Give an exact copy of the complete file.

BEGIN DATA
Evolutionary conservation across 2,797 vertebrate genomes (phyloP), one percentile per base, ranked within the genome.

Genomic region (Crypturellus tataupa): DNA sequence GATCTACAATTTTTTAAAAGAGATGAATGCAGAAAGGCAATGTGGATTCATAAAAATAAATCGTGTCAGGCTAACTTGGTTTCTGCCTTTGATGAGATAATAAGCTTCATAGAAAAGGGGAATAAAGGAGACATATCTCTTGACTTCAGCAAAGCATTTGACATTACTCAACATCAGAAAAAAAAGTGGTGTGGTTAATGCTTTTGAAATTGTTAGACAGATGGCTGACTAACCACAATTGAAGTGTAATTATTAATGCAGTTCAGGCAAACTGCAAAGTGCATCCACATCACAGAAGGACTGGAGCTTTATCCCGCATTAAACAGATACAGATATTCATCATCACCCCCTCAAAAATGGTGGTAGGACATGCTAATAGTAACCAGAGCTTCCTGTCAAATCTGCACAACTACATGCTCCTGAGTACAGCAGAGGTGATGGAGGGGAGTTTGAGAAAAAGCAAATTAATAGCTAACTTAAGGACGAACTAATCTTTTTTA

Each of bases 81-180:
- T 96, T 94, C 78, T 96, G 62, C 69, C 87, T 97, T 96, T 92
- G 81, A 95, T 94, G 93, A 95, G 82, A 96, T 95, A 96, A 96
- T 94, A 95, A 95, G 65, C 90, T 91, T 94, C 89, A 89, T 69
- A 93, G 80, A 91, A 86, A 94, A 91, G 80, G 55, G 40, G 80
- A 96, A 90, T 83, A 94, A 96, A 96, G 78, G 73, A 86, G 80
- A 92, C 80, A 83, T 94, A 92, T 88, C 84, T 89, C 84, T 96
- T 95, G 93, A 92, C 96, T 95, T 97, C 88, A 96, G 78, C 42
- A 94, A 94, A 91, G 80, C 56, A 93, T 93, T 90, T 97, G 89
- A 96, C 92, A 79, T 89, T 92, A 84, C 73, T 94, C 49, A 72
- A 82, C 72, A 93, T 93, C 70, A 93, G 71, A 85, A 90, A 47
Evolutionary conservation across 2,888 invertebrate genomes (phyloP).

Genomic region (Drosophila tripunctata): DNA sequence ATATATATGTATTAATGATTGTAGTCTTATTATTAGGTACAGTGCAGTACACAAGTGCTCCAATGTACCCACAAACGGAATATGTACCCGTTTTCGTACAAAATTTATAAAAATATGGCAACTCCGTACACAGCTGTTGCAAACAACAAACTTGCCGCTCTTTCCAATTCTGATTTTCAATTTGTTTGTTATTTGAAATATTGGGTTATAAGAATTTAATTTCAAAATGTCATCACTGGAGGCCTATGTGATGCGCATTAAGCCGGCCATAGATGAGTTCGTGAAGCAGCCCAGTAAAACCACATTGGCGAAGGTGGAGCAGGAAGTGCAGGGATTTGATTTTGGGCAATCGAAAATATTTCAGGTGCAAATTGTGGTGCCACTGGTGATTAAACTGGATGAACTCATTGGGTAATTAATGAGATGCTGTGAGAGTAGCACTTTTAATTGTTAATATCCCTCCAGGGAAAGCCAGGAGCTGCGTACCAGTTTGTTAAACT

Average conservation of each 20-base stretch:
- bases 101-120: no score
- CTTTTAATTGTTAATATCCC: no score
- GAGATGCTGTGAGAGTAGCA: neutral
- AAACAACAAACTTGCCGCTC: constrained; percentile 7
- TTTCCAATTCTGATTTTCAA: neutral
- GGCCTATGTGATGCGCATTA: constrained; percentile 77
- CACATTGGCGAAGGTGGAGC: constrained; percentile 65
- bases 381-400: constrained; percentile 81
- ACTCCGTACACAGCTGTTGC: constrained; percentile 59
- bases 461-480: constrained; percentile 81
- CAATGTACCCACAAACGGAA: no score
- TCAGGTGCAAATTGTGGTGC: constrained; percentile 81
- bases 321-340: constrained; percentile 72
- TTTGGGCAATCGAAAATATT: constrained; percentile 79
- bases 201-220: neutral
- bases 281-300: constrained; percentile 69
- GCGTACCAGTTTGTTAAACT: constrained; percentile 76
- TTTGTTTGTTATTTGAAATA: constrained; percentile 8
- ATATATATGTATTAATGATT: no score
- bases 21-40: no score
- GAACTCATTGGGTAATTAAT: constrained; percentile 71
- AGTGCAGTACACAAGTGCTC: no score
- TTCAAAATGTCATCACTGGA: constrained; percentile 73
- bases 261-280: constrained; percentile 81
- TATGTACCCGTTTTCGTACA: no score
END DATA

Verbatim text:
Evolutionary conservation across 2,797 vertebrate genomes (phyloP), one percentile per base, ranked within the genome.

Genomic region (Crypturellus tataupa): DNA sequence GATCTACAATTTTTTAAAAGAGATGAATGCAGAAAGGCAATGTGGATTCATAAAAATAAATCGTGTCAGGCTAACTTGGTTTCTGCCTTTGATGAGATAATAAGCTTCATAGAAAAGGGGAATAAAGGAGACATATCTCTTGACTTCAGCAAAGCATTTGACATTACTCAACATCAGAAAAAAAAGTGGTGTGGTTAATGCTTTTGAAATTGTTAGACAGATGGCTGACTAACCACAATTGAAGTGTAATTATTAATGCAGTTCAGGCAAACTGCAAAGTGCATCCACATCACAGAAGGACTGGAGCTTTATCCCGCATTAAACAGATACAGATATTCATCATCACCCCCTCAAAAATGGTGGTAGGACATGCTAATAGTAACCAGAGCTTCCTGTCAAATCTGCACAACTACATGCTCCTGAGTACAGCAGAGGTGATGGAGGGGAGTTTGAGAAAAAGCAAATTAATAGCTAACTTAAGGACGAACTAATCTTTTTTA

Each of bases 81-180:
- T 96, T 94, C 78, T 96, G 62, C 69, C 87, T 97, T 96, T 92
- G 81, A 95, T 94, G 93, A 95, G 82, A 96, T 95, A 96, A 96
- T 94, A 95, A 95, G 65, C 90, T 91, T 94, C 89, A 89, T 69
- A 93, G 80, A 91, A 86, A 94, A 91, G 80, G 55, G 40, G 80
- A 96, A 90, T 83, A 94, A 96, A 96, G 78, G 73, A 86, G 80
- A 92, C 80, A 83, T 94, A 92, T 88, C 84, T 89, C 84, T 96
- T 95, G 93, A 92, C 96, T 95, T 97, C 88, A 96, G 78, C 42
- A 94, A 94, A 91, G 80, C 56, A 93, T 93, T 90, T 97, G 89
- A 96, C 92, A 79, T 89, T 92, A 84, C 73, T 94, C 49, A 72
- A 82, C 72, A 93, T 93, C 70, A 93, G 71, A 85, A 90, A 47
Evolutionary conservation across 2,888 invertebrate genomes (phyloP).

Genomic region (Drosophila tripunctata): DNA sequence ATATATATGTATTAATGATTGTAGTCTTATTATTAGGTACAGTGCAGTACACAAGTGCTCCAATGTACCCACAAACGGAATATGTACCCGTTTTCGTACAAAATTTATAAAAATATGGCAACTCCGTACACAGCTGTTGCAAACAACAAACTTGCCGCTCTTTCCAATTCTGATTTTCAATTTGTTTGTTATTTGAAATATTGGGTTATAAGAATTTAATTTCAAAATGTCATCACTGGAGGCCTATGTGATGCGCATTAAGCCGGCCATAGATGAGTTCGTGAAGCAGCCCAGTAAAACCACATTGGCGAAGGTGGAGCAGGAAGTGCAGGGATTTGATTTTGGGCAATCGAAAATATTTCAGGTGCAAATTGTGGTGCCACTGGTGATTAAACTGGATGAACTCATTGGGTAATTAATGAGATGCTGTGAGAGTAGCACTTTTAATTGTTAATATCCCTCCAGGGAAAGCCAGGAGCTGCGTACCAGTTTGTTAAACT

Average conservation of each 20-base stretch:
- bases 101-120: no score
- CTTTTAATTGTTAATATCCC: no score
- GAGATGCTGTGAGAGTAGCA: neutral
- AAACAACAAACTTGCCGCTC: constrained; percentile 7
- TTTCCAATTCTGATTTTCAA: neutral
- GGCCTATGTGATGCGCATTA: constrained; percentile 77
- CACATTGGCGAAGGTGGAGC: constrained; percentile 65
- bases 381-400: constrained; percentile 81
- ACTCCGTACACAGCTGTTGC: constrained; percentile 59
- bases 461-480: constrained; percentile 81
- CAATGTACCCACAAACGGAA: no score
- TCAGGTGCAAATTGTGGTGC: constrained; percentile 81
- bases 321-340: constrained; percentile 72
- TTTGGGCAATCGAAAATATT: constrained; percentile 79
- bases 201-220: neutral
- bases 281-300: constrained; percentile 69
- GCGTACCAGTTTGTTAAACT: constrained; percentile 76
- TTTGTTTGTTATTTGAAATA: constrained; percentile 8
- ATATATATGTATTAATGATT: no score
- bases 21-40: no score
- GAACTCATTGGGTAATTAAT: constrained; percentile 71
- AGTGCAGTACACAAGTGCTC: no score
- TTCAAAATGTCATCACTGGA: constrained; percentile 73
- bases 261-280: constrained; percentile 81
- TATGTACCCGTTTTCGTACA: no score